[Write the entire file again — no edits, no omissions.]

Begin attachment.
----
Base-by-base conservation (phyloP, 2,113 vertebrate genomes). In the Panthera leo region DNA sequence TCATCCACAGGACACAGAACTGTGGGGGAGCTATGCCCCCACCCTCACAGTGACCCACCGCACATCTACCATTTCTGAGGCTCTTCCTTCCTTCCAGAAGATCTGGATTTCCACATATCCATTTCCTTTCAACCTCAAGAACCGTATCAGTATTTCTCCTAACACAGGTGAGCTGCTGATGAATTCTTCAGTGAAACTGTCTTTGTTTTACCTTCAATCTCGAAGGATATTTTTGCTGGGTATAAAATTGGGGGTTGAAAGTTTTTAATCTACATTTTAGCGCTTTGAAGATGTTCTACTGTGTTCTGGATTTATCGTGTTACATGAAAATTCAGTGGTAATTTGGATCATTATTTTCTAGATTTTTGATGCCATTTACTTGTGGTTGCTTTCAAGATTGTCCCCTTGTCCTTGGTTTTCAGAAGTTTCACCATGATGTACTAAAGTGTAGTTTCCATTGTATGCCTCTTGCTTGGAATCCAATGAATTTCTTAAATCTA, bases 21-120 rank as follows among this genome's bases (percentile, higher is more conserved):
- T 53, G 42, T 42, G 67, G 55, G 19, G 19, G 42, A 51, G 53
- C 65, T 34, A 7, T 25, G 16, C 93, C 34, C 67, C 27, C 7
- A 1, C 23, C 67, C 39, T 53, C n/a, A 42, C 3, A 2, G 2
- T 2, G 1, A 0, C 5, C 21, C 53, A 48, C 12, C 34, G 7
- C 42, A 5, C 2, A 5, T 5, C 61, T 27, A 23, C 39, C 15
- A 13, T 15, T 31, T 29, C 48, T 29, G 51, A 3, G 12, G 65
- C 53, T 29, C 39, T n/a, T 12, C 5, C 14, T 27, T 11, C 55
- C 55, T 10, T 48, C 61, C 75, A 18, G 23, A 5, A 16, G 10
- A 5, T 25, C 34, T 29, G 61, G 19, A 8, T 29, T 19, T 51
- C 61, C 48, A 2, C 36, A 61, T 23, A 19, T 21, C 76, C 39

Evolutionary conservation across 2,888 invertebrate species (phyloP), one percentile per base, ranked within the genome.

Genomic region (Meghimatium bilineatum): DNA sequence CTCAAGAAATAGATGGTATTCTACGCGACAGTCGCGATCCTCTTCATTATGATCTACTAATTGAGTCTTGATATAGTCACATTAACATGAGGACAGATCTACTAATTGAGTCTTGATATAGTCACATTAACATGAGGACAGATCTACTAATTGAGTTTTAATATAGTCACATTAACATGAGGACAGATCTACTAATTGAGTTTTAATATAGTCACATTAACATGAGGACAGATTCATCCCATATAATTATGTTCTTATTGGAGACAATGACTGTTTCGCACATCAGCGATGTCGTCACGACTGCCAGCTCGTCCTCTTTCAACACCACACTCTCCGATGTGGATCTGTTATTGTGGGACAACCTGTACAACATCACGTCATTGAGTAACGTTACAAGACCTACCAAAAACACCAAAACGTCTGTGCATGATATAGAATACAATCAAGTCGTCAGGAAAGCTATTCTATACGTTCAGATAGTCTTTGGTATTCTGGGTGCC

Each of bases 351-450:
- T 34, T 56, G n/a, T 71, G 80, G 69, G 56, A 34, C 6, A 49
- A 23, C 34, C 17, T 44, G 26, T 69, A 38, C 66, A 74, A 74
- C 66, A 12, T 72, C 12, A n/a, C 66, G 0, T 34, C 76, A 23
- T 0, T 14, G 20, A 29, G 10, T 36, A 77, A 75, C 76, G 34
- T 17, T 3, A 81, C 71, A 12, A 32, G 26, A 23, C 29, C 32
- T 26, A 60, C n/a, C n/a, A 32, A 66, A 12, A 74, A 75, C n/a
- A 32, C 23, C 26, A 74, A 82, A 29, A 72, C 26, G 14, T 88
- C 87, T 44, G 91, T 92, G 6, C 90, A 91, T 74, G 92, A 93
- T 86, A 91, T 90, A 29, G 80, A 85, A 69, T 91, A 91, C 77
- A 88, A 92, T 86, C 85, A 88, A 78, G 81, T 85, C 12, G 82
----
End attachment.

Base-by-base conservation (phyloP, 2,113 vertebrate genomes). In the Panthera leo region DNA sequence TCATCCACAGGACACAGAACTGTGGGGGAGCTATGCCCCCACCCTCACAGTGACCCACCGCACATCTACCATTTCTGAGGCTCTTCCTTCCTTCCAGAAGATCTGGATTTCCACATATCCATTTCCTTTCAACCTCAAGAACCGTATCAGTATTTCTCCTAACACAGGTGAGCTGCTGATGAATTCTTCAGTGAAACTGTCTTTGTTTTACCTTCAATCTCGAAGGATATTTTTGCTGGGTATAAAATTGGGGGTTGAAAGTTTTTAATCTACATTTTAGCGCTTTGAAGATGTTCTACTGTGTTCTGGATTTATCGTGTTACATGAAAATTCAGTGGTAATTTGGATCATTATTTTCTAGATTTTTGATGCCATTTACTTGTGGTTGCTTTCAAGATTGTCCCCTTGTCCTTGGTTTTCAGAAGTTTCACCATGATGTACTAAAGTGTAGTTTCCATTGTATGCCTCTTGCTTGGAATCCAATGAATTTCTTAAATCTA, bases 21-120 rank as follows among this genome's bases (percentile, higher is more conserved):
- T 53, G 42, T 42, G 67, G 55, G 19, G 19, G 42, A 51, G 53
- C 65, T 34, A 7, T 25, G 16, C 93, C 34, C 67, C 27, C 7
- A 1, C 23, C 67, C 39, T 53, C n/a, A 42, C 3, A 2, G 2
- T 2, G 1, A 0, C 5, C 21, C 53, A 48, C 12, C 34, G 7
- C 42, A 5, C 2, A 5, T 5, C 61, T 27, A 23, C 39, C 15
- A 13, T 15, T 31, T 29, C 48, T 29, G 51, A 3, G 12, G 65
- C 53, T 29, C 39, T n/a, T 12, C 5, C 14, T 27, T 11, C 55
- C 55, T 10, T 48, C 61, C 75, A 18, G 23, A 5, A 16, G 10
- A 5, T 25, C 34, T 29, G 61, G 19, A 8, T 29, T 19, T 51
- C 61, C 48, A 2, C 36, A 61, T 23, A 19, T 21, C 76, C 39

Evolutionary conservation across 2,888 invertebrate species (phyloP), one percentile per base, ranked within the genome.

Genomic region (Meghimatium bilineatum): DNA sequence CTCAAGAAATAGATGGTATTCTACGCGACAGTCGCGATCCTCTTCATTATGATCTACTAATTGAGTCTTGATATAGTCACATTAACATGAGGACAGATCTACTAATTGAGTCTTGATATAGTCACATTAACATGAGGACAGATCTACTAATTGAGTTTTAATATAGTCACATTAACATGAGGACAGATCTACTAATTGAGTTTTAATATAGTCACATTAACATGAGGACAGATTCATCCCATATAATTATGTTCTTATTGGAGACAATGACTGTTTCGCACATCAGCGATGTCGTCACGACTGCCAGCTCGTCCTCTTTCAACACCACACTCTCCGATGTGGATCTGTTATTGTGGGACAACCTGTACAACATCACGTCATTGAGTAACGTTACAAGACCTACCAAAAACACCAAAACGTCTGTGCATGATATAGAATACAATCAAGTCGTCAGGAAAGCTATTCTATACGTTCAGATAGTCTTTGGTATTCTGGGTGCC

Each of bases 351-450:
- T 34, T 56, G n/a, T 71, G 80, G 69, G 56, A 34, C 6, A 49
- A 23, C 34, C 17, T 44, G 26, T 69, A 38, C 66, A 74, A 74
- C 66, A 12, T 72, C 12, A n/a, C 66, G 0, T 34, C 76, A 23
- T 0, T 14, G 20, A 29, G 10, T 36, A 77, A 75, C 76, G 34
- T 17, T 3, A 81, C 71, A 12, A 32, G 26, A 23, C 29, C 32
- T 26, A 60, C n/a, C n/a, A 32, A 66, A 12, A 74, A 75, C n/a
- A 32, C 23, C 26, A 74, A 82, A 29, A 72, C 26, G 14, T 88
- C 87, T 44, G 91, T 92, G 6, C 90, A 91, T 74, G 92, A 93
- T 86, A 91, T 90, A 29, G 80, A 85, A 69, T 91, A 91, C 77
- A 88, A 92, T 86, C 85, A 88, A 78, G 81, T 85, C 12, G 82